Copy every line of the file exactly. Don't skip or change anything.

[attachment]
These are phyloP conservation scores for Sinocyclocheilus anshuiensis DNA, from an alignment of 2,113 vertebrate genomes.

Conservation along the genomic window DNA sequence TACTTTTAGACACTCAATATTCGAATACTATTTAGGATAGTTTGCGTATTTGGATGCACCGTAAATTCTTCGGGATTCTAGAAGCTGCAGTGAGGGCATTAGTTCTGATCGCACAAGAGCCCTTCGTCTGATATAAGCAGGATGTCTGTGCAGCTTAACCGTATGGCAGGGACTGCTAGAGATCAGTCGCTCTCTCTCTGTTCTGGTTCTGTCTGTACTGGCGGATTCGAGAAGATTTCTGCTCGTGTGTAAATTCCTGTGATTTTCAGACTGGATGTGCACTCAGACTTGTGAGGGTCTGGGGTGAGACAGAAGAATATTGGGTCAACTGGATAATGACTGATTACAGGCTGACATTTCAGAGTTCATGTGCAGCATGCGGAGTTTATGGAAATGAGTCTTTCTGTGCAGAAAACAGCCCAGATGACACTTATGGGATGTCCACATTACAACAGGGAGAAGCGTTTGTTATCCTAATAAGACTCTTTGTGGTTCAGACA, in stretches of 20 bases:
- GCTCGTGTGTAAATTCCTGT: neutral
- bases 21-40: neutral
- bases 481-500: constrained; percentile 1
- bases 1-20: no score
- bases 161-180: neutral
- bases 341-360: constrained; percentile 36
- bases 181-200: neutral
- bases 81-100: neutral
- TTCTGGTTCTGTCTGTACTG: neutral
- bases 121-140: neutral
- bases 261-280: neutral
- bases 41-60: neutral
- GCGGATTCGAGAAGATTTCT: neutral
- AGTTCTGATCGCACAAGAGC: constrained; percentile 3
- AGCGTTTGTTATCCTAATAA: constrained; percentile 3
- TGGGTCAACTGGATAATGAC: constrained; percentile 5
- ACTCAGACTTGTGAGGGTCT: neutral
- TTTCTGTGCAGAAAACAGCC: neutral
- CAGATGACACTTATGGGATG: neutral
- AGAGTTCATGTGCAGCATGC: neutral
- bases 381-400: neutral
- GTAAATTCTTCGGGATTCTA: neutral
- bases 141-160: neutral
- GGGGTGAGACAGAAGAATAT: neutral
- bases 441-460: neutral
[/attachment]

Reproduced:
These are phyloP conservation scores for Sinocyclocheilus anshuiensis DNA, from an alignment of 2,113 vertebrate genomes.

Conservation along the genomic window DNA sequence TACTTTTAGACACTCAATATTCGAATACTATTTAGGATAGTTTGCGTATTTGGATGCACCGTAAATTCTTCGGGATTCTAGAAGCTGCAGTGAGGGCATTAGTTCTGATCGCACAAGAGCCCTTCGTCTGATATAAGCAGGATGTCTGTGCAGCTTAACCGTATGGCAGGGACTGCTAGAGATCAGTCGCTCTCTCTCTGTTCTGGTTCTGTCTGTACTGGCGGATTCGAGAAGATTTCTGCTCGTGTGTAAATTCCTGTGATTTTCAGACTGGATGTGCACTCAGACTTGTGAGGGTCTGGGGTGAGACAGAAGAATATTGGGTCAACTGGATAATGACTGATTACAGGCTGACATTTCAGAGTTCATGTGCAGCATGCGGAGTTTATGGAAATGAGTCTTTCTGTGCAGAAAACAGCCCAGATGACACTTATGGGATGTCCACATTACAACAGGGAGAAGCGTTTGTTATCCTAATAAGACTCTTTGTGGTTCAGACA, in stretches of 20 bases:
- GCTCGTGTGTAAATTCCTGT: neutral
- bases 21-40: neutral
- bases 481-500: constrained; percentile 1
- bases 1-20: no score
- bases 161-180: neutral
- bases 341-360: constrained; percentile 36
- bases 181-200: neutral
- bases 81-100: neutral
- TTCTGGTTCTGTCTGTACTG: neutral
- bases 121-140: neutral
- bases 261-280: neutral
- bases 41-60: neutral
- GCGGATTCGAGAAGATTTCT: neutral
- AGTTCTGATCGCACAAGAGC: constrained; percentile 3
- AGCGTTTGTTATCCTAATAA: constrained; percentile 3
- TGGGTCAACTGGATAATGAC: constrained; percentile 5
- ACTCAGACTTGTGAGGGTCT: neutral
- TTTCTGTGCAGAAAACAGCC: neutral
- CAGATGACACTTATGGGATG: neutral
- AGAGTTCATGTGCAGCATGC: neutral
- bases 381-400: neutral
- GTAAATTCTTCGGGATTCTA: neutral
- bases 141-160: neutral
- GGGGTGAGACAGAAGAATAT: neutral
- bases 441-460: neutral